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Mike Dow Mike Dow
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edge staff writer


New Bruce - Boring in the U.S.A.

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The marriage of music and politics is tricky. For each instance where it works, (Neil Young's 'Rocking in the Free World' - as good as it gets), you could cite 10 where it doesn't (including Neil Young's 'Living With War' - ugh). On Tuesday, March 6, Bruce Springsteen will issue his 17th studio album, 'Wrecking Ball' - a collection of mostly angry songs with Springsteen assuming the role of various characters who feel betrayed by the promise of the American Dream. After I listened to 'Wrecking Ball,' I felt betrayed by the promise of a good Springsteen album. It hurts to admit that - I'm a fan and I sometimes wonder if I'm the only one who feels let down by most everything Bruce has issued over the past 20 years.

Over the last 40 years, Bruce Springsteen has delivered some of the most vital, joyous, engaging and thoughtful songs in rock. Now that I think of it, most of those songs appeared during his first 20 years of recording.

I remember the first time I heard Bruce's 'Born to Run.' That 4 and a half minute ball of energy came crackling out of a crappy little AM radio sitting on top of an overturned potato barrel. I was 11 years old and had no idea who Bruce Springsteen was or where he was running to or from, but I knew I loved it. 'Born to Run' was the perfect synthesis of rock and masterful songwriting wrapped up in an elegant wall of sound production.

Next to 'That's The Way ( I Like It)' by K.C. & The Sunshine Band, 'Rhinestone Cowboy' by Glen Campbell, 'Love Will Keep Us Together' by Captain and Tennille and 'Convoy' by C.W. McCall, 'Born to Run' was as startling as sitting in a movie theater watching 'The Apple Dumpling Gang' only to have the projectionist suddenly switch reels to 'Monty Python and the Holy Grail.'

The 'Born to Run' album stands as one of rock's perfect albums. Every second of every song is essential. Bruce wrote songs that were fierce, mysterious, dramatic, dangerous, exciting and fun. That was a long time ago.

He kept it coming with 'Darkness on the Edge of Town' (1978), 'The River' (1980) and a stylistic shift to acoustic folk with the home demo album 'Nebraska' (1982), and then saw his greatest commercial success with 'Born in the U.S.A.' (1984). That record provided him with seven radio hits (eight if you count the B-side 'Pink Cadillac,' which many stations played as if it was a hit). Prince, Michael Jackson and Van Halen may have had great years, but 1984 really belonged to Bruce.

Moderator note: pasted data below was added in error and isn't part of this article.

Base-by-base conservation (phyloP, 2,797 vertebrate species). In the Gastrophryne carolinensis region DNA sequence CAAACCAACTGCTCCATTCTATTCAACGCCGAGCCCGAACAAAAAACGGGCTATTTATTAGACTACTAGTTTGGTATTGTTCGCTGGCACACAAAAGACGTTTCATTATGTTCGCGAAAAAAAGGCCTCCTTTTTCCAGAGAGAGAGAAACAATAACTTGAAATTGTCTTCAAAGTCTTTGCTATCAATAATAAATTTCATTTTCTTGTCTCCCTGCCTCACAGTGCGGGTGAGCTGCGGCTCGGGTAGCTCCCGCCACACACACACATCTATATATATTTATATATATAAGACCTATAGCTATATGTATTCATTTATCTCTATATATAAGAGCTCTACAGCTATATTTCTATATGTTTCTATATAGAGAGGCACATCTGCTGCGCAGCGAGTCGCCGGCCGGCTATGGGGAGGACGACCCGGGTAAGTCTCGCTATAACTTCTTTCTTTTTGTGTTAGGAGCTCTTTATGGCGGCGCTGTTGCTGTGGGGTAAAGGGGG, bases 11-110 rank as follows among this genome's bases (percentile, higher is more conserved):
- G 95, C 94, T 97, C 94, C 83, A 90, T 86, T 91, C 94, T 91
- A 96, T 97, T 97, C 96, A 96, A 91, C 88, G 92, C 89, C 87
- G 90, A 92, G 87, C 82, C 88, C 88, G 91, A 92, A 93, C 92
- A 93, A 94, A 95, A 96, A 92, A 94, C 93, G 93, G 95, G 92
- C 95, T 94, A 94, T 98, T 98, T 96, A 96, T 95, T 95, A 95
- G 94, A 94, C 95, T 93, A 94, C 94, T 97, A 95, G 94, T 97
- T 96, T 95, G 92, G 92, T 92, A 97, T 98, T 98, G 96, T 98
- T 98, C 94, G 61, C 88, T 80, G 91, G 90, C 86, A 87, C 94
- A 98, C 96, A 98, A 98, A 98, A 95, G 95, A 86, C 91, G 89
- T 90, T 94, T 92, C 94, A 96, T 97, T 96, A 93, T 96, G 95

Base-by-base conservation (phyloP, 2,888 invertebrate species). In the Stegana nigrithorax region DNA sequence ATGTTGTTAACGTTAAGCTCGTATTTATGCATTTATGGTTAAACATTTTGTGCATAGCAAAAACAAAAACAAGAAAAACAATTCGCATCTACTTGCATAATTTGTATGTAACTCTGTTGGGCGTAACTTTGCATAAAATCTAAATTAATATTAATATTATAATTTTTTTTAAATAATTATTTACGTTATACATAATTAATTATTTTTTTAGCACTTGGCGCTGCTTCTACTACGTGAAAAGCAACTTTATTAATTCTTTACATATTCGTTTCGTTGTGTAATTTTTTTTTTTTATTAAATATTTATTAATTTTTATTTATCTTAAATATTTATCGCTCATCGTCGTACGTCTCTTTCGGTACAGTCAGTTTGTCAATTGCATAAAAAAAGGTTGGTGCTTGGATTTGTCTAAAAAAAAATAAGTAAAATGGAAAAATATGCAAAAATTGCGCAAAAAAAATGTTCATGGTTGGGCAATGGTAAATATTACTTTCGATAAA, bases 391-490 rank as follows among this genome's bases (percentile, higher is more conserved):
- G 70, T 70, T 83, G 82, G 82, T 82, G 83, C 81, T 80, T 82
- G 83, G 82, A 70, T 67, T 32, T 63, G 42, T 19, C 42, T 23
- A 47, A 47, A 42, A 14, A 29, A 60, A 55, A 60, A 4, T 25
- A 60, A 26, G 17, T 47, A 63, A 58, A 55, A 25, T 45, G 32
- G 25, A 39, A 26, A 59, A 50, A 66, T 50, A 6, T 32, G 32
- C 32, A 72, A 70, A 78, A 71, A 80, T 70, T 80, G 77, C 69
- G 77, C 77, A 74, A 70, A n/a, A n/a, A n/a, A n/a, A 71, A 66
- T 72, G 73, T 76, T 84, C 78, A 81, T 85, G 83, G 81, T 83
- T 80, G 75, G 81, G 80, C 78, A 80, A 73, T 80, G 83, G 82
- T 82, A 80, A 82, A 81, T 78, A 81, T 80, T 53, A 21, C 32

More albums followed, including 'Tunnel of Love' (1987), which had a few hits and a lot of filler - something that had never troubled a Springsteen record to that point. Five years later, he pulled the unusual move of releasing two different albums on the same day. 'Human Touch' and 'Lucky Town' had only a few decent songs between them.

The wheels came off the bus in 1995 when Bruce issued 'The Ghost of Tom Joad' - an album of acoustic bummers inspired by 'The Grapes of Wrath.' If executives at Columbia were cranky about issuing two competing Bruce albums on the same day, they must have been apoplectic at the prospect of another 'art album' from one of their shining stars.

'The Rising' appeared in July, 2002. A musical reaction to the events of 9/11, it went straight to number one and earned him a Grammy for best rock album - an award based more on sentiment than musical merit. He may have had the best intentions but, clearly, Bruce didn't have any good songs.

'Devils and Dust' was a 2005 acoustic tanker. The fact that it was one of his worst albums to date didn't keep it from hitting #1. 'Magic' (2007) and 'Working on a Dream' (2009) had their moments and gave me a glimmer of hope that he could still write a song to make me care, but he wasn't there yet.

'Wrecking Ball' is a plodding mess, full of plaintive dirges that attempt to make up in eagerness what they lack in substance. Worse than that, it's boring. If it had been issued by an unknown artist, I can almost guarantee we would never have known about it. The message isn't the big problem here - I'd be happy to listen to Bruce sing about anything as long as the songs are good.

At this point, it's too much to expect Bruce Springsteen to deliver a record as valuable as 'Born to Run.' He's not the same, we're not the same. In 1975, he was young, hungry and had everything to prove. The album came from its time, place and circumstance, and if Bruce's finest songs are long behind him, that's OK.

For many fans, the best music he has released in the last 20 years are outtakes, alternates and B-sides in the form of 'Tracks' (4 discs of unreleased material from 1971-1995) and 'The Promise' (2 discs of outtakes from the 'Darkness on the Edge of Town' sessions). He was having fun in those recordings - something that has been sorely missing from most Springsteen albums over the last 20 years.

Rumor has it, Bruce has enough quality unreleased material in the vault to issue a new album every year for 20 years. I hope he keeps playing those amazing shows, but as for future albums, it might be time to sit back, open the vault and give his fans what they really want: the glory days.

Mike Dow is part of 'The Mike and Mike Show' airing each morning on Kiss 94.5. Connect with him at and


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